The guide to what you type after you type THE END
Though it sounds like something you'd find in a sci-fi novel, back matter is far less complicated than dark matter (and you don't even need to know anything about the physics of gravity). Just as front matter is what you find at the beginning of a book, back matter, simply put, is what you find at the end of a book—the sections that appear after the central story has been completed.
These sections of back matter are often supplementary in nature, and inform the reader about some aspect of the book. The different elements of back matter can vary, and choices largely depend on what each particular book needs.
An epilogue is a type of back matter that comes immediately after the main text, and occurs most often in works of drama or literature. The central focus of an epilogue is to provide a sense of closure for the work, and, in actual practice, it is used as the final chapter of a story, as a continuation of the narrative.
An epilogue can, however, be a direct address to the reader, though this tactic could also be called an afterword. Epilogues often reveal the fate of different characters and tie up loose ends—sort of like literary housekeeping.
The afterword generally explores how the book came to be written, or how the ideas were developed. In later editions, the afterword may be written by someone commenting on the book's historical and cultural impact. Why is this book being re-issued? The afterword will let you know.
A postscript is like an informal afterword. It is typically found in letters and personal communications as a type of concluding comment that follows the main body of writing. Postscripts are often indicated by the initials "P.S.," indicating the Latin post scriptum, which means “written after." A formal postscript, in a book's back matter, is usually called an afterword.
Extro (or outro)
An extro can be used to conclude a work; it is the opposite of an introduction. These are more common in music than books.
Appendix (or addendum)
An appendix is back matter that provides supplementary information about the book, providing details, updates, and corrections to earlier material.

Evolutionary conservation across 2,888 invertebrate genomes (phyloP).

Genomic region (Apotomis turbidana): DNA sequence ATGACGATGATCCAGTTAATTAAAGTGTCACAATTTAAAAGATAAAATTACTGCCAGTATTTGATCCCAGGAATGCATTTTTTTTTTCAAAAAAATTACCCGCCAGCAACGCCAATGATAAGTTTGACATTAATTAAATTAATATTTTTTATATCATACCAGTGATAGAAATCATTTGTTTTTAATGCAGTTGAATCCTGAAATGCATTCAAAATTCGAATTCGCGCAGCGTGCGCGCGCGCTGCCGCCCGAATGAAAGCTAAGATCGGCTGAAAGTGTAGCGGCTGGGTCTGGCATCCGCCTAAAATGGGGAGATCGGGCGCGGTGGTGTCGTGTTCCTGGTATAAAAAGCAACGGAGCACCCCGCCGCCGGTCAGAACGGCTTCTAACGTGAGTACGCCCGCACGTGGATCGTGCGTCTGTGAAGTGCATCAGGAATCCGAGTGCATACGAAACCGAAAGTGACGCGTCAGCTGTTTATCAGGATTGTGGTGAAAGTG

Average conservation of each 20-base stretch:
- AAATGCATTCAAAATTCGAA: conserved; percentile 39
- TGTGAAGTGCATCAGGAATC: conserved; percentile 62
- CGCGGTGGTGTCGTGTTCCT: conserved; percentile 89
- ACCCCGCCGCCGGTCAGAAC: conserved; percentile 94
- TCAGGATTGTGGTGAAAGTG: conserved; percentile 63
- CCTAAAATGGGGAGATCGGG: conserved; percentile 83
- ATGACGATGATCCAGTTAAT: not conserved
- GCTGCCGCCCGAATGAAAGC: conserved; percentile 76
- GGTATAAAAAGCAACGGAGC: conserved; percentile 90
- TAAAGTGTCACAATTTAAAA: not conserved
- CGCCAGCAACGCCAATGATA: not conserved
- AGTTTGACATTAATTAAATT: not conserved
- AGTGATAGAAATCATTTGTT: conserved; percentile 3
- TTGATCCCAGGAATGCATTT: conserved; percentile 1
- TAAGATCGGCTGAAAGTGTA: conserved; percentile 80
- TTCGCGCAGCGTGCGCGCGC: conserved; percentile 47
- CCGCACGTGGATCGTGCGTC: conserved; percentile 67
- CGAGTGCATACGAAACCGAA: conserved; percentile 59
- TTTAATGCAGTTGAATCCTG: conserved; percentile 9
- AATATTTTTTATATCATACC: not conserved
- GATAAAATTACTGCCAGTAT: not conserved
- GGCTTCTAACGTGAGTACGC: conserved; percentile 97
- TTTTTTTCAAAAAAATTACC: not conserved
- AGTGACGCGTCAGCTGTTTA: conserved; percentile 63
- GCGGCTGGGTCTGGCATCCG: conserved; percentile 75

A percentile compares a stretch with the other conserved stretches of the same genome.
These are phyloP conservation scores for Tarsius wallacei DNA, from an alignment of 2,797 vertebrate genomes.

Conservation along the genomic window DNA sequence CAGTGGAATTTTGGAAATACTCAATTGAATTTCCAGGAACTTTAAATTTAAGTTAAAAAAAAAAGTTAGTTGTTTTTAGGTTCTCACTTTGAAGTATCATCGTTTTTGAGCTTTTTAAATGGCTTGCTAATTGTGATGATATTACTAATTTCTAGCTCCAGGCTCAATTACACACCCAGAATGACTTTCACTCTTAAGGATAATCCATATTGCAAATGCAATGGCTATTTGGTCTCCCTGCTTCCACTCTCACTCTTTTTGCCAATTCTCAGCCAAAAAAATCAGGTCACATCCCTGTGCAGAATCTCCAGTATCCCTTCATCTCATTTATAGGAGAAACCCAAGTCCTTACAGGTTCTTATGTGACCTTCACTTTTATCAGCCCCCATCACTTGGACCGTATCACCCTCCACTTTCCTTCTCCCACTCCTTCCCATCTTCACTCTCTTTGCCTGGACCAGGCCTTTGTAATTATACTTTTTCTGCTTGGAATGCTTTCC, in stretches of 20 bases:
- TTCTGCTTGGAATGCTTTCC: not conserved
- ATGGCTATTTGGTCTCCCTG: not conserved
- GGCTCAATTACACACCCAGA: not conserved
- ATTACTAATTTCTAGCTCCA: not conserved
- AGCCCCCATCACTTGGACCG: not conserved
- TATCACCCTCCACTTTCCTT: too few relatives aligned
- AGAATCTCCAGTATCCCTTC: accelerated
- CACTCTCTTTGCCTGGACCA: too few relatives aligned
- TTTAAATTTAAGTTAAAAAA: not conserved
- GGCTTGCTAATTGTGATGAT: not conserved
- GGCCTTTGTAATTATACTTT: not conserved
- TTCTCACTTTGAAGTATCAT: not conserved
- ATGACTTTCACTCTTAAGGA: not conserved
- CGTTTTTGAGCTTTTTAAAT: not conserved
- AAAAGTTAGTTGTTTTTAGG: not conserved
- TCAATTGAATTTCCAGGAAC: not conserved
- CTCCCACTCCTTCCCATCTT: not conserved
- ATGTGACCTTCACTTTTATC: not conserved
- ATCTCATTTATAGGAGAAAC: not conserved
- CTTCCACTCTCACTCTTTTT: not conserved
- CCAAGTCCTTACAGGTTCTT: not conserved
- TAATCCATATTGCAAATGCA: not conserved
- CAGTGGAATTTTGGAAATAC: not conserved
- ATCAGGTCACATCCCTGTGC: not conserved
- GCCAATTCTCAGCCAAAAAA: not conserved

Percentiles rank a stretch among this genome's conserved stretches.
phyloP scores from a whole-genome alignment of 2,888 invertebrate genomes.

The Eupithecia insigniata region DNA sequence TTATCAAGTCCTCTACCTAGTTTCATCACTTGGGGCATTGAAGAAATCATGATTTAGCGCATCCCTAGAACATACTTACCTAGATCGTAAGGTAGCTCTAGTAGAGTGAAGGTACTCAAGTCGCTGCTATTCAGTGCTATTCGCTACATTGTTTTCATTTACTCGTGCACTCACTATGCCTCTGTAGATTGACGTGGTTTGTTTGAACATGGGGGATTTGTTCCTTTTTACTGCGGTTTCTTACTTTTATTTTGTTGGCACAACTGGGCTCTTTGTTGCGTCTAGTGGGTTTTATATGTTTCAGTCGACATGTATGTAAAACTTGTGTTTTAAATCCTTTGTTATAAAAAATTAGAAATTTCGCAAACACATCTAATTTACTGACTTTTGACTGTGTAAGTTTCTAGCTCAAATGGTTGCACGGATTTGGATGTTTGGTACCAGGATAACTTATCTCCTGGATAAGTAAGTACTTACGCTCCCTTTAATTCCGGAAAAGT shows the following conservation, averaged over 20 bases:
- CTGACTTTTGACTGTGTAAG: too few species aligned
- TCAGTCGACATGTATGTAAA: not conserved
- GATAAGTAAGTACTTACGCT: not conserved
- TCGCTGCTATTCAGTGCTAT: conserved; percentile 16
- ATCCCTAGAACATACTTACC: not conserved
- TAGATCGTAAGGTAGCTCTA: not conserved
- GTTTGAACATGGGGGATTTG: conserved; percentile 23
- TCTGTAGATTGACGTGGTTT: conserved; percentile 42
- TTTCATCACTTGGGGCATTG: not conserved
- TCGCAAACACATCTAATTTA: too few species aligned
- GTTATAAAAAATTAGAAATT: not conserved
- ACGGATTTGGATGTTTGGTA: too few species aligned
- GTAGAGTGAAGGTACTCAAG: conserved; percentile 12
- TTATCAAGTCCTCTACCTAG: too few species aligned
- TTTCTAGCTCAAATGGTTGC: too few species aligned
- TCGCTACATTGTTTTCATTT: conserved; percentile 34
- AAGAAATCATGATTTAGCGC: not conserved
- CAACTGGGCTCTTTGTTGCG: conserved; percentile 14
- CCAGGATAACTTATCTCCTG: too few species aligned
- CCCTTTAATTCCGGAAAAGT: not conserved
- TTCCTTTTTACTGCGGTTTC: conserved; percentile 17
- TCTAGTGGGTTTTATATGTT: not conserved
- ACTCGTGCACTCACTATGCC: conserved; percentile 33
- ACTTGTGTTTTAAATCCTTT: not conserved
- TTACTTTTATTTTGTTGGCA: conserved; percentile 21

A glossary (sometimes known as an idioticon, vocabulary, or clavis) is a collection of terms, typically alphabetized, from the book. The task of this back matter is to explain new, uncommon, or specialized terms, providing a clear definition for the reader—think of it like an attached and personalized dictionary.
An index is used to find terms in the text. This back matter is composed of an alphabetized list of terms, and indicates where in the text these terms are used. The index is like a travel guide to the book itself.
A bibliography (also called a works cited or reference list) is a list of books or sources that have been used in the book at hand, or are relevant in some way. There are varying types of bibliographies, and varying levels of detail. The annotated bibliography, for example, provides publishing information as well as a description of the text and its relevance.
Other forms may be far briefer, and these bibliographies can be organized in different ways: an alphabetical layout is typical, but they can be arranged by theme, topic, relevance, or any number of other principles. Bibliographies are like roadmaps to further reading.
This back matter appears at the end, and provides information on the printing and publishing process of the book, particularly in regard to the technical details. It touches on things like the paper, ink, and binding used. A "Note on the Type" might be included, or be added separately, providing information on the font/typeface selected for the book, as well as its history and characteristics.
There you have it! Now you know what to do after typing THE END. If you're still concerned about the back matter you might need, or how to format these sections, you can send your work to Scribendi's seasoned manuscript editors—a few of them even understand gravitational physics, if you want some dark matter in your back matter.